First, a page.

Lecture08-Notes - ME 382 Lecture 08 STRUCTURES OF SOLUTIONS...

Info iconThis preview shows pages 1–2. Sign up to view the full content.

View Full Document Right Arrow Icon
ME 382 Lecture 08 1 S TRUCTURES OF SOLUTIONS AND COMPOUNDS Few elements used in pure state (usually alloyed) E.g. Steel (Fe & C), 2xxx Al (Al +4%Cu+Mg, Si, Mn) Titanium (Ti-6%Al-4%V) Brass (Cu = 20% Zn) Bronze (Cu + 10-30%Sn) Solid solutions Alloy element (or ‘solute’) “dissolves” in ‘solvent’ element Wide range of solubilities (<0.01% to 100%) Fe can only dissolve 0.007 wt% C Sn can dissolve only 0.3 wt% Pb at room temperature 2.5wt% at 183 ° C Pb can dissolve 2wt% Sn at room temperature 19wt% at 183 ° C Cu and Ni are completely soluble in each other Two ways for atoms to dissolve: Interstitial solid solutions (if solute has small atoms such as C, B, N) E.g. , C in Fe Substitutional solid solutions E.g., Cu Sn If there is an excess of alloying element - a precipitate is formed E.g. , sugar in water, or moisture in air) The precipitates may be a saturated solid solution of host in alloy element E.g. Dissolve more than 2% Sn in Pb at room temperature Excess precipitates out as Sn with 0.3% Pb dissolved in it Precipitate may be a chemical compound E.g. Fe 3 C in steels; CuAl 2 in Al/Cu systems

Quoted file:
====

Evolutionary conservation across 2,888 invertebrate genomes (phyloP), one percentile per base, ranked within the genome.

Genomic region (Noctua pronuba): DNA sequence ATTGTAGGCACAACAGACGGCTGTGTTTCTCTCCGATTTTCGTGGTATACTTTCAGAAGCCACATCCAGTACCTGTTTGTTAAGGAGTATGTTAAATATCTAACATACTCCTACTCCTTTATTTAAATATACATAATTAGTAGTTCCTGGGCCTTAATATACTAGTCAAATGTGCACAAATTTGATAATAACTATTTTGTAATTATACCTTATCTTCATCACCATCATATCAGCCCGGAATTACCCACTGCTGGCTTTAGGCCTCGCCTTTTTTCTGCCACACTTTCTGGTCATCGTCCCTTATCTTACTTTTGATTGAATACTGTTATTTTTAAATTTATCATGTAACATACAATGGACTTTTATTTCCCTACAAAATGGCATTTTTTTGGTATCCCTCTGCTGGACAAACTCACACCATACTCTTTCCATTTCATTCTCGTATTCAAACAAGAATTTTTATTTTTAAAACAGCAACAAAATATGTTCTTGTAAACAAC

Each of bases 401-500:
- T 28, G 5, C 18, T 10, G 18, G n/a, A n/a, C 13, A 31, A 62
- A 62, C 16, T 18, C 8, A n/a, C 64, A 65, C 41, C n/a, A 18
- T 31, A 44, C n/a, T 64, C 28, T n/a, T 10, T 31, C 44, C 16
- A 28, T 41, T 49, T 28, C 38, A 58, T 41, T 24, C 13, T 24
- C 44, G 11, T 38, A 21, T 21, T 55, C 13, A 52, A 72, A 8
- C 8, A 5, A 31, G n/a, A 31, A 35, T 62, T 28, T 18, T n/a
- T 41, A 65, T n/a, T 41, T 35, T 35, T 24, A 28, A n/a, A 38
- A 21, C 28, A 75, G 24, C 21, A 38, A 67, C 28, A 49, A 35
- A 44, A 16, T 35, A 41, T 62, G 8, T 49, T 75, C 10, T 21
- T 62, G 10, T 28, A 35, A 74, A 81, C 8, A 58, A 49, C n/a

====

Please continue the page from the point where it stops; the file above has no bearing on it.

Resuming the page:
Background image of page 1

Info iconThis preview has intentionally blurred sections. Sign up to view the full version.

View Full DocumentRight Arrow Icon
Image of page 2
This is the end of the preview. Sign up to access the rest of the document.

Page1 / 5

Lecture08-Notes - ME 382 Lecture 08 STRUCTURES OF SOLUTIONS...

This preview shows document pages 1 - 2. Sign up to view the full document.

View Full Document Right Arrow Icon
Ask a homework question - tutors are online